However, even highly fibrotic disease can respond to steroids. In some cases, not only surgical debulking but also endoluminal or endovascular interventions should be considered when indicated and are in some cases required as urgent surgical interventions, 50 , 55 especially when organ function is at risk. Glucocorticoids GCs have been considered the first-line therapy in IgG4-RD ever since the first description of AIP in , when prompt response to GC treatment was reported as a characteristic finding.
According to the recently published consensus statement on the treatment of IgG4-RD, the vast majority of IgG4-RD experts still regard GC as the first-line therapy for active, untreated disease. At least for IgG4-related pancreatitis, maintenance therapy seems to decrease the risk of a relapse. At the moment, most experts recommend an add-on therapy with steroid-sparing agents after relapses under GC treatment alone. RTX therapy leads to specific IgG4 reductions together with apparently very effective disease control, even in steroid refractory cases.
At the moment, evidence concerning RTX in IgG4-RD is still limited due to low patient numbers and the lack of larger prospective and especially randomized trials. IgG4-RD is a chronic, frequently relapsing disease, which often requires long-term maintenance therapy.cz.wawowolojotu.tk
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Importantly, plasmablasts recently emerged as an apparently good indicator for disease activity, although their application as a longitudinal monitoring parameter still requires further research. Furthermore, serum IgG4, with all its limitations, as extensively described in this article, may characterize a more inflammatory and therapy-resistant type of IgG4-RD and thus also help estimate the disease activity. Regardless of the therapy modality ultimately chosen, it seems that relapses happen frequently in IgG4-RD. Up to now, there is no striking evidence of superiority for GC, alone or together with steroid-sparing drugs or for RTX in either remission induction or maintenance therapy.
Also, the question, whether timely GC discontinuation or long-term maintenance therapy with or without steroid-sparing agents is advisable after remission remains unanswered due to the lack of evidence from randomized trials. Anti-CD20 therapy approaches seem to be a promising new therapeutic option on the horizon. However, there is no consensus about dosage, frequency, and indication for RTX treatment, and especially, trials comparing RTX versus GC with or without steroid-sparing drugs are still lacking.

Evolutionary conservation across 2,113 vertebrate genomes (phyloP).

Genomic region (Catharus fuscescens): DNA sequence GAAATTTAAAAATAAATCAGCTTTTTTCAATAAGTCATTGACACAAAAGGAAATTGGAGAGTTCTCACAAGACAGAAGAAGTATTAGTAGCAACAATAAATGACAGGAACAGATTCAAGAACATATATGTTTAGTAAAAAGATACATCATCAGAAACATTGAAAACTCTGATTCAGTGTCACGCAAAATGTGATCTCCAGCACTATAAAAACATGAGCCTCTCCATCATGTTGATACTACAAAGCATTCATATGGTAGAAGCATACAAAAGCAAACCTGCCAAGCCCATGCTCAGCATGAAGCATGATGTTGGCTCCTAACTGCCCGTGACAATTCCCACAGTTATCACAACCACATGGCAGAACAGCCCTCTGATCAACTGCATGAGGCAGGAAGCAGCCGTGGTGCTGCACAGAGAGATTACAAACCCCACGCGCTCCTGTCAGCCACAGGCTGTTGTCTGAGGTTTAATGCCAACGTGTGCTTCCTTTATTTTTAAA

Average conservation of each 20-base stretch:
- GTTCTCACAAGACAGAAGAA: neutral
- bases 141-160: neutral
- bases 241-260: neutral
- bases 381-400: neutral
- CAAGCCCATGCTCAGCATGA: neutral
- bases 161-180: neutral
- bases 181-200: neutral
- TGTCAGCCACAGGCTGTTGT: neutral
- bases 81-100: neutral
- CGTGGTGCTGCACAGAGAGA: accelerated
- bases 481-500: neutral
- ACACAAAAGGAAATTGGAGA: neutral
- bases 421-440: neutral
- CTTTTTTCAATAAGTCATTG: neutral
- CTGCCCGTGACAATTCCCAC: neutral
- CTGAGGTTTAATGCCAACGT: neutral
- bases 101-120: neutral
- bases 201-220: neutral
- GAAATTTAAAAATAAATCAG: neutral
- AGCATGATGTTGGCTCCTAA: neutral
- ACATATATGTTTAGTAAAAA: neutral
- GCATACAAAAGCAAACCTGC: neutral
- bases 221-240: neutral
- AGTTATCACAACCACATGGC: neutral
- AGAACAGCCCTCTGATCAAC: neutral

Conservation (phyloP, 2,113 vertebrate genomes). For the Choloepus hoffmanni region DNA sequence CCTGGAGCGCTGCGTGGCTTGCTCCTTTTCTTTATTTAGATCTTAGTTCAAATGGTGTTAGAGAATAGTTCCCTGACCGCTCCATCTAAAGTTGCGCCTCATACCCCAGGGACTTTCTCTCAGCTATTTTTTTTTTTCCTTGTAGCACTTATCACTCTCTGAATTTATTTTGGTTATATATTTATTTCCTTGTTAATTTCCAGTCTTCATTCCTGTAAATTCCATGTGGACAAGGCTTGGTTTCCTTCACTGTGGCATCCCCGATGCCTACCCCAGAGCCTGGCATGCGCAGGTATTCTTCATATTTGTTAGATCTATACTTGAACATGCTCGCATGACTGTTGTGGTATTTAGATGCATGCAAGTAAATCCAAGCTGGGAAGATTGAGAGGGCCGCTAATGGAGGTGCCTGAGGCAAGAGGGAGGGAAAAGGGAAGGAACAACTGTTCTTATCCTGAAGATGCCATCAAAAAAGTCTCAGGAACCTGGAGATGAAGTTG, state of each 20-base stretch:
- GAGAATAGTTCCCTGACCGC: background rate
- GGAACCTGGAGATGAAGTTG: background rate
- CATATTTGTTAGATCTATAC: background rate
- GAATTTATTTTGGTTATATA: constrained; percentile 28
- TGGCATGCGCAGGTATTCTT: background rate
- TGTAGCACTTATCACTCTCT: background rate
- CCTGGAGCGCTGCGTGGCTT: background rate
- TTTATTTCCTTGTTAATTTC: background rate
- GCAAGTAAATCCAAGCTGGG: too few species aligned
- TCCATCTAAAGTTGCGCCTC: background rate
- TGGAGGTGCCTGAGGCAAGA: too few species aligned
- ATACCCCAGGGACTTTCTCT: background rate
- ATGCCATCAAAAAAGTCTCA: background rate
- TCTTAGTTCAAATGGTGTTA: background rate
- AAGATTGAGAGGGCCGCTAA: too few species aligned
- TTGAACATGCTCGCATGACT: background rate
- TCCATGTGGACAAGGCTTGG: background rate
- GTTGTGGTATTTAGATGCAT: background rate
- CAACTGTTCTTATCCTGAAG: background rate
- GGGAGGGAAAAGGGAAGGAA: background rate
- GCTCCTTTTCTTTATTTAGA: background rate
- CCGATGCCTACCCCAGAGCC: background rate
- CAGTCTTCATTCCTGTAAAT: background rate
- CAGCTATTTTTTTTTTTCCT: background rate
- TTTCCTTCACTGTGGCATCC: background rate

From the present point of view, GC are still regarded as the first-line therapy for induction and maintenance, while steroid-sparing drugs and RTX should be considered in relapsing or steroid-resistant cases as well as in patients with intolerance to GC treatment. Long-term maintenance therapy seems to be advisable at least in patients with a history of relapses and disease localizations in vital organs. IgG4-RD is a complex condition with a highly variable clinical appearance that can mimic various inflammatory and neoplastic diseases.
Its pathophysiology has still not been fully understood, though recent research suggests the existence of an antigenic trigger, initiating and perpetuating the disease. Having emerged within only 1 decade, its epidemiology is still widely unknown. IgG4-RD is probably underdiagnosed, especially in Europe and North America, where the awareness of its existence may be lower than in Asian countries, where the disease was originally discovered. Especially, the serum IgG4 levels, originally considered highly significant, have certainly lost importance in the diagnosis of IgG4-RD.
Histopathological proof is still regarded a gold standard and should be obtained if possible. Measurement of plasmablast counts in flow cytometry has recently emerged as a promising new diagnostic modality; however, more evidence in this field is certainly needed. In any case, all diagnostic findings need to be put into context with the clinical presentation of the patient carefully.
Differential diagnoses, especially malignancies, are numerous and have to be excluded before the treatment is initiated. GCs are effective in initial and relapse treatment and are widely used in maintenance therapy. From the present point of view, neither RTX nor GC treatment has been shown to be superior in therapy and the application of steroid-sparing drugs is still object to discussion.